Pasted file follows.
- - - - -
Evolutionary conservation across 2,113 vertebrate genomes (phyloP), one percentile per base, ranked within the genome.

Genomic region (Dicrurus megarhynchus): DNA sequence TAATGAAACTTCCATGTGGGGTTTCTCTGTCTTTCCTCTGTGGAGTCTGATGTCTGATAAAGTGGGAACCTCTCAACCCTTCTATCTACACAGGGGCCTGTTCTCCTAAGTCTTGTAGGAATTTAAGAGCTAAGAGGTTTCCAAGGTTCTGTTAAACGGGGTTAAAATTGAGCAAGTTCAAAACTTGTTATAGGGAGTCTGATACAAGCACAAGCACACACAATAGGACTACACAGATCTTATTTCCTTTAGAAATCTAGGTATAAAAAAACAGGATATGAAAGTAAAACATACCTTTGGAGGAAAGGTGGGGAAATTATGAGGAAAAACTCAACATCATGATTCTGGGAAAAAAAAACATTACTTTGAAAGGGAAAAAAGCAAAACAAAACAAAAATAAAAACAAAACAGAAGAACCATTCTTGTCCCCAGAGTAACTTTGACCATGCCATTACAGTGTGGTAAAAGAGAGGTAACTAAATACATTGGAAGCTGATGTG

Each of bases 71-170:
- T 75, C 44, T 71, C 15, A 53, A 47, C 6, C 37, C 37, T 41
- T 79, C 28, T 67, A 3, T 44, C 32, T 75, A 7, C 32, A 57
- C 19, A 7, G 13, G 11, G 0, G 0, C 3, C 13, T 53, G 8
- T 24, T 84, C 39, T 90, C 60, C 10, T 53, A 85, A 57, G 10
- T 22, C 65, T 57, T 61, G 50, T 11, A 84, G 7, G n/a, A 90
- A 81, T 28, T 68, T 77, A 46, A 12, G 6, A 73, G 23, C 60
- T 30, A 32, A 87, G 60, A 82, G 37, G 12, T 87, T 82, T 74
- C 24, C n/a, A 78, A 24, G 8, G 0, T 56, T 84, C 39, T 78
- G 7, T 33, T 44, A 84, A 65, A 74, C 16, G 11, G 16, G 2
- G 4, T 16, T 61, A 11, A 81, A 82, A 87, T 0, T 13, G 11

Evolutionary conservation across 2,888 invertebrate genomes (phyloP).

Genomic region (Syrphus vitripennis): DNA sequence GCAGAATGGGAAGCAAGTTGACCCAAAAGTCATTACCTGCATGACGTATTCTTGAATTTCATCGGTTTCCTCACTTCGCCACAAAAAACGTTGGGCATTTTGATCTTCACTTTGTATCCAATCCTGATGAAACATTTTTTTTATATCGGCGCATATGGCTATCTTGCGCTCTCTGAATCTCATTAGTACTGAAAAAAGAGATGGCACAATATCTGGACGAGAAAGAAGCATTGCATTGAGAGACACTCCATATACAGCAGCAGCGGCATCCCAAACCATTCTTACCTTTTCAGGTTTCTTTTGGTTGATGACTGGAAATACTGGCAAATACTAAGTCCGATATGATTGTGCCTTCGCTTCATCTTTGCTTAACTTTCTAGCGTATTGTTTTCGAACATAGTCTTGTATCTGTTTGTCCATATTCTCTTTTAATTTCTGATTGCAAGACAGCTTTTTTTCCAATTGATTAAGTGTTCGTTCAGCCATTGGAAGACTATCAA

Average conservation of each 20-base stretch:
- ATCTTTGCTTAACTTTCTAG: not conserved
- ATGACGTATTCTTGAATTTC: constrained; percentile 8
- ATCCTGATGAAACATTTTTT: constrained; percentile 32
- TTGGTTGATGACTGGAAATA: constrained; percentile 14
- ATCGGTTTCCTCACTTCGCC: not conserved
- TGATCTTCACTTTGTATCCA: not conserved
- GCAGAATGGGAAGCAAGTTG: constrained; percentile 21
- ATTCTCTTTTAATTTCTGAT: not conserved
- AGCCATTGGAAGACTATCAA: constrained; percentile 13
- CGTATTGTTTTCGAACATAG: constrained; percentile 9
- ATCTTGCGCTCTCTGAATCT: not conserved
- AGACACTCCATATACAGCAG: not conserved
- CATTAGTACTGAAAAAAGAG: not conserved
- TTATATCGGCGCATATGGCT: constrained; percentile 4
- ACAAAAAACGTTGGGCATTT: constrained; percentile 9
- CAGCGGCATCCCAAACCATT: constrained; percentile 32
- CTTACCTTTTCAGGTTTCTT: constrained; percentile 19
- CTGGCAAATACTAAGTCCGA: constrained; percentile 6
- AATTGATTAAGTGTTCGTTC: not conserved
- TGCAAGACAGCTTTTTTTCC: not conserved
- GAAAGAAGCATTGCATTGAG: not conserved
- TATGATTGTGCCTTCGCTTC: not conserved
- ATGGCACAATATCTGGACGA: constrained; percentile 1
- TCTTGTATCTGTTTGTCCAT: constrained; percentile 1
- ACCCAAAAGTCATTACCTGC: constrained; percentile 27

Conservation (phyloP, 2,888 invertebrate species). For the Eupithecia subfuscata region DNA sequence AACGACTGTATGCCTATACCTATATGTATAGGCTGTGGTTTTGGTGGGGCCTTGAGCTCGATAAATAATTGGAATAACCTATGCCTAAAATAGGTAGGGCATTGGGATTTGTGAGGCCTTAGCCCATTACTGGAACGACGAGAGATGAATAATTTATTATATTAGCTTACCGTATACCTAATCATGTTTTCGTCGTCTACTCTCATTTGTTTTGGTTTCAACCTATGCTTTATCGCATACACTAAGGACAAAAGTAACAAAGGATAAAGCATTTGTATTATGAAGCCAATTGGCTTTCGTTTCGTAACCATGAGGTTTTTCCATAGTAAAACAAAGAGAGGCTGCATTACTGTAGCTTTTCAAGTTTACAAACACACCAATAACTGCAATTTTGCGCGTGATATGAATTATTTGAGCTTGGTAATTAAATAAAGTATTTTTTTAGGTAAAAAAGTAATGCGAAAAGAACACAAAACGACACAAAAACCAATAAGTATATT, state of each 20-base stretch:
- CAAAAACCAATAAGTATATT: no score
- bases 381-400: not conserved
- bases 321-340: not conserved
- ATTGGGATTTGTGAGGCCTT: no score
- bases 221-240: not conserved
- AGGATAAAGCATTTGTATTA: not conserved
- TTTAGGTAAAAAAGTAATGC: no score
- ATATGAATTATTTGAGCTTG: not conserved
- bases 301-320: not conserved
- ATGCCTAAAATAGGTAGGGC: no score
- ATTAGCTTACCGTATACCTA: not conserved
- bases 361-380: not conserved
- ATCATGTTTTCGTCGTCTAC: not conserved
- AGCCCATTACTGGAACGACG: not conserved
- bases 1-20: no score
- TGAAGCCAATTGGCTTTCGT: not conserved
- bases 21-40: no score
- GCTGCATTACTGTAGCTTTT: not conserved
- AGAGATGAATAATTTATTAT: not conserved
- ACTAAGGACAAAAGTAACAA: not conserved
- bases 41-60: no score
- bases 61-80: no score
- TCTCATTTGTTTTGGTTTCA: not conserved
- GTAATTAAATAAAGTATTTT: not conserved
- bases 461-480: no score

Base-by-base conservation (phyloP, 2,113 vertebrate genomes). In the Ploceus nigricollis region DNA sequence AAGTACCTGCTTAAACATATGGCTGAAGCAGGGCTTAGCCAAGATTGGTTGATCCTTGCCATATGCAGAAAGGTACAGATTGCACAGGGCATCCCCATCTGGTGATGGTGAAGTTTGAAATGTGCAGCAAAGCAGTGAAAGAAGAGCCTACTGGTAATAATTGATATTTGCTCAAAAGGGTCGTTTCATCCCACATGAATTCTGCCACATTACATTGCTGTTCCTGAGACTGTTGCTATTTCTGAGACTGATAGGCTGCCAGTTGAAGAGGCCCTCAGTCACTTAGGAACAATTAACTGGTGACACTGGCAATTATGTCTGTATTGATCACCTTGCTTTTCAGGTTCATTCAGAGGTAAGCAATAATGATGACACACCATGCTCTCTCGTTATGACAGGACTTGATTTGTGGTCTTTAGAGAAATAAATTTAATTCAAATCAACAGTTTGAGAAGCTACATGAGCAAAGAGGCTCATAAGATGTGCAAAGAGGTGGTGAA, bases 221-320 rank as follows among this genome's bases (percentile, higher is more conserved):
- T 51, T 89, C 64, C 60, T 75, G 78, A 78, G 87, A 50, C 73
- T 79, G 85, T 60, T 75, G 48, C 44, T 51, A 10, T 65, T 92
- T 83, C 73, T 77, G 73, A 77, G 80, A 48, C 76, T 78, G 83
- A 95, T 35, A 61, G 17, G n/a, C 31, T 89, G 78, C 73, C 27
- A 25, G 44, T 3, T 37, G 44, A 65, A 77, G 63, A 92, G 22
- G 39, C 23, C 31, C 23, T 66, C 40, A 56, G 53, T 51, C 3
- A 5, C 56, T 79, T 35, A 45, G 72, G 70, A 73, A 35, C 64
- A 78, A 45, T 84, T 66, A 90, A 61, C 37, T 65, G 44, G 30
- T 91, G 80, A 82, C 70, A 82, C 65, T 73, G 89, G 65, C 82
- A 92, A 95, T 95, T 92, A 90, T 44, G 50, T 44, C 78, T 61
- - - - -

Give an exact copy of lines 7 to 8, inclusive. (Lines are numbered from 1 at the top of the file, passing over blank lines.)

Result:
- T 24, T 84, C 39, T 90, C 60, C 10, T 53, A 85, A 57, G 10
- T 22, C 65, T 57, T 61, G 50, T 11, A 84, G 7, G n/a, A 90